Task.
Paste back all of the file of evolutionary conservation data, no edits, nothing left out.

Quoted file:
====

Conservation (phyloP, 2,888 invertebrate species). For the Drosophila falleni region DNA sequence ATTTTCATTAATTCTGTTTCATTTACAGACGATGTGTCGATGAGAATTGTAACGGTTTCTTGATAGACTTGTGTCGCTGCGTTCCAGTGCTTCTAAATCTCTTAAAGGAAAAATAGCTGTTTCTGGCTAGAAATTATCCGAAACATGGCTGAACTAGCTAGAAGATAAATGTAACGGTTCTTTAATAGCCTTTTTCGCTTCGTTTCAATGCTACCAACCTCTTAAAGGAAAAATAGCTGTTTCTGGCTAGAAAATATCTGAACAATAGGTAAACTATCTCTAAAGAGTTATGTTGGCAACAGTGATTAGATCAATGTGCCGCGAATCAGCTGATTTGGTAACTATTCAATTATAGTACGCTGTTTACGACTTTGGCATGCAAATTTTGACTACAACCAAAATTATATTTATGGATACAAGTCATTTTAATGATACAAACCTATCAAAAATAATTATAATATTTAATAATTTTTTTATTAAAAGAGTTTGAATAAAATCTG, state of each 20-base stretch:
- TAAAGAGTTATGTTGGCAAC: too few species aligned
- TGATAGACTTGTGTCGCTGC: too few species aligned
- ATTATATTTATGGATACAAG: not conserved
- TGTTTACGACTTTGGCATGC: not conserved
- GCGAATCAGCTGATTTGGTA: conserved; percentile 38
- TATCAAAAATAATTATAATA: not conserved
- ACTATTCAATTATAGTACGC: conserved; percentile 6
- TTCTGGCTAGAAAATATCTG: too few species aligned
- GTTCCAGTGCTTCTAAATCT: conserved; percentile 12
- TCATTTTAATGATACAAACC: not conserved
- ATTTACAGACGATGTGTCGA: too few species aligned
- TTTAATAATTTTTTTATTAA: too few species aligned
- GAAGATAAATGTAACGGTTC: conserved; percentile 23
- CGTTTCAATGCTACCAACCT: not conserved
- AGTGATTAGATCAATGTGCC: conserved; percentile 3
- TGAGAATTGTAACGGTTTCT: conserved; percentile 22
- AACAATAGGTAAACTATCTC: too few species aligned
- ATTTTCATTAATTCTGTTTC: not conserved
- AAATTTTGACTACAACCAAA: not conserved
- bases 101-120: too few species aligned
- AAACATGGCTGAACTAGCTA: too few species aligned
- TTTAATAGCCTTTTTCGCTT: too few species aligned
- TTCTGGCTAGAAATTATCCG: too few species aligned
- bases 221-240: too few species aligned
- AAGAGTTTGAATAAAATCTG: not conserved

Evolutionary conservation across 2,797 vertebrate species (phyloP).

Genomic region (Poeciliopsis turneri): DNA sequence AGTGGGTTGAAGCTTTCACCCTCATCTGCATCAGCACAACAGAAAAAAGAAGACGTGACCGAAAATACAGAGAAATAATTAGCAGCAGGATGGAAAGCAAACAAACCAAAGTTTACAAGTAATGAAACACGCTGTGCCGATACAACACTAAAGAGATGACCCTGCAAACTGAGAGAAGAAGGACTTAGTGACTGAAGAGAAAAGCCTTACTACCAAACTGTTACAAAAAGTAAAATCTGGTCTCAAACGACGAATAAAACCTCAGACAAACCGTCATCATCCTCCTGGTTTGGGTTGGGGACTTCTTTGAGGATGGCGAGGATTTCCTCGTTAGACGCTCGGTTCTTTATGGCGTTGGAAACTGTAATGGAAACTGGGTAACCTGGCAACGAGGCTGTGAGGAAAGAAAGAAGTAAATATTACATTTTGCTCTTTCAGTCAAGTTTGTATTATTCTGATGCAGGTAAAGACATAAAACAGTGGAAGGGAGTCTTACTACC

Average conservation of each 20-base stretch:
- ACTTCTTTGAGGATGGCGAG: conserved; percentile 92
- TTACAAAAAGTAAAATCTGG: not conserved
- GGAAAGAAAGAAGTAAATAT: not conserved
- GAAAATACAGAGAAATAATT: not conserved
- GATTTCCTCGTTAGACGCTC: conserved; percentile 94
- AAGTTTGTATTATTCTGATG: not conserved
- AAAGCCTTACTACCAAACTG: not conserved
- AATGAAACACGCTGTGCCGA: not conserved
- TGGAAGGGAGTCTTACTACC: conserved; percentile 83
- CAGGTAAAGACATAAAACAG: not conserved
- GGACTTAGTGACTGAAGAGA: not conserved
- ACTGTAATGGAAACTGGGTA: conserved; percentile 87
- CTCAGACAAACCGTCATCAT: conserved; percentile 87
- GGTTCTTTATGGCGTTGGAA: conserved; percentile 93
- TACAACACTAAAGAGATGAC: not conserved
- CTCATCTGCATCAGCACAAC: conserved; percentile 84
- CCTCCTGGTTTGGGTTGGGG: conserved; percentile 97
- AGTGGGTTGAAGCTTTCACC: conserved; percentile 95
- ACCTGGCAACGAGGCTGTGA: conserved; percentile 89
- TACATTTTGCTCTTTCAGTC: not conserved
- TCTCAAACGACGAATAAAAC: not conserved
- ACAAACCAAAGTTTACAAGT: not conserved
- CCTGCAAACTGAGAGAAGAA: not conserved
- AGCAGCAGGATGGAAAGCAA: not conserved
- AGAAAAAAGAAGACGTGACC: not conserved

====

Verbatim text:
Conservation (phyloP, 2,888 invertebrate species). For the Drosophila falleni region DNA sequence ATTTTCATTAATTCTGTTTCATTTACAGACGATGTGTCGATGAGAATTGTAACGGTTTCTTGATAGACTTGTGTCGCTGCGTTCCAGTGCTTCTAAATCTCTTAAAGGAAAAATAGCTGTTTCTGGCTAGAAATTATCCGAAACATGGCTGAACTAGCTAGAAGATAAATGTAACGGTTCTTTAATAGCCTTTTTCGCTTCGTTTCAATGCTACCAACCTCTTAAAGGAAAAATAGCTGTTTCTGGCTAGAAAATATCTGAACAATAGGTAAACTATCTCTAAAGAGTTATGTTGGCAACAGTGATTAGATCAATGTGCCGCGAATCAGCTGATTTGGTAACTATTCAATTATAGTACGCTGTTTACGACTTTGGCATGCAAATTTTGACTACAACCAAAATTATATTTATGGATACAAGTCATTTTAATGATACAAACCTATCAAAAATAATTATAATATTTAATAATTTTTTTATTAAAAGAGTTTGAATAAAATCTG, state of each 20-base stretch:
- TAAAGAGTTATGTTGGCAAC: too few species aligned
- TGATAGACTTGTGTCGCTGC: too few species aligned
- ATTATATTTATGGATACAAG: not conserved
- TGTTTACGACTTTGGCATGC: not conserved
- GCGAATCAGCTGATTTGGTA: conserved; percentile 38
- TATCAAAAATAATTATAATA: not conserved
- ACTATTCAATTATAGTACGC: conserved; percentile 6
- TTCTGGCTAGAAAATATCTG: too few species aligned
- GTTCCAGTGCTTCTAAATCT: conserved; percentile 12
- TCATTTTAATGATACAAACC: not conserved
- ATTTACAGACGATGTGTCGA: too few species aligned
- TTTAATAATTTTTTTATTAA: too few species aligned
- GAAGATAAATGTAACGGTTC: conserved; percentile 23
- CGTTTCAATGCTACCAACCT: not conserved
- AGTGATTAGATCAATGTGCC: conserved; percentile 3
- TGAGAATTGTAACGGTTTCT: conserved; percentile 22
- AACAATAGGTAAACTATCTC: too few species aligned
- ATTTTCATTAATTCTGTTTC: not conserved
- AAATTTTGACTACAACCAAA: not conserved
- bases 101-120: too few species aligned
- AAACATGGCTGAACTAGCTA: too few species aligned
- TTTAATAGCCTTTTTCGCTT: too few species aligned
- TTCTGGCTAGAAATTATCCG: too few species aligned
- bases 221-240: too few species aligned
- AAGAGTTTGAATAAAATCTG: not conserved

Evolutionary conservation across 2,797 vertebrate species (phyloP).

Genomic region (Poeciliopsis turneri): DNA sequence AGTGGGTTGAAGCTTTCACCCTCATCTGCATCAGCACAACAGAAAAAAGAAGACGTGACCGAAAATACAGAGAAATAATTAGCAGCAGGATGGAAAGCAAACAAACCAAAGTTTACAAGTAATGAAACACGCTGTGCCGATACAACACTAAAGAGATGACCCTGCAAACTGAGAGAAGAAGGACTTAGTGACTGAAGAGAAAAGCCTTACTACCAAACTGTTACAAAAAGTAAAATCTGGTCTCAAACGACGAATAAAACCTCAGACAAACCGTCATCATCCTCCTGGTTTGGGTTGGGGACTTCTTTGAGGATGGCGAGGATTTCCTCGTTAGACGCTCGGTTCTTTATGGCGTTGGAAACTGTAATGGAAACTGGGTAACCTGGCAACGAGGCTGTGAGGAAAGAAAGAAGTAAATATTACATTTTGCTCTTTCAGTCAAGTTTGTATTATTCTGATGCAGGTAAAGACATAAAACAGTGGAAGGGAGTCTTACTACC

Average conservation of each 20-base stretch:
- ACTTCTTTGAGGATGGCGAG: conserved; percentile 92
- TTACAAAAAGTAAAATCTGG: not conserved
- GGAAAGAAAGAAGTAAATAT: not conserved
- GAAAATACAGAGAAATAATT: not conserved
- GATTTCCTCGTTAGACGCTC: conserved; percentile 94
- AAGTTTGTATTATTCTGATG: not conserved
- AAAGCCTTACTACCAAACTG: not conserved
- AATGAAACACGCTGTGCCGA: not conserved
- TGGAAGGGAGTCTTACTACC: conserved; percentile 83
- CAGGTAAAGACATAAAACAG: not conserved
- GGACTTAGTGACTGAAGAGA: not conserved
- ACTGTAATGGAAACTGGGTA: conserved; percentile 87
- CTCAGACAAACCGTCATCAT: conserved; percentile 87
- GGTTCTTTATGGCGTTGGAA: conserved; percentile 93
- TACAACACTAAAGAGATGAC: not conserved
- CTCATCTGCATCAGCACAAC: conserved; percentile 84
- CCTCCTGGTTTGGGTTGGGG: conserved; percentile 97
- AGTGGGTTGAAGCTTTCACC: conserved; percentile 95
- ACCTGGCAACGAGGCTGTGA: conserved; percentile 89
- TACATTTTGCTCTTTCAGTC: not conserved
- TCTCAAACGACGAATAAAAC: not conserved
- ACAAACCAAAGTTTACAAGT: not conserved
- CCTGCAAACTGAGAGAAGAA: not conserved
- AGCAGCAGGATGGAAAGCAA: not conserved
- AGAAAAAAGAAGACGTGACC: not conserved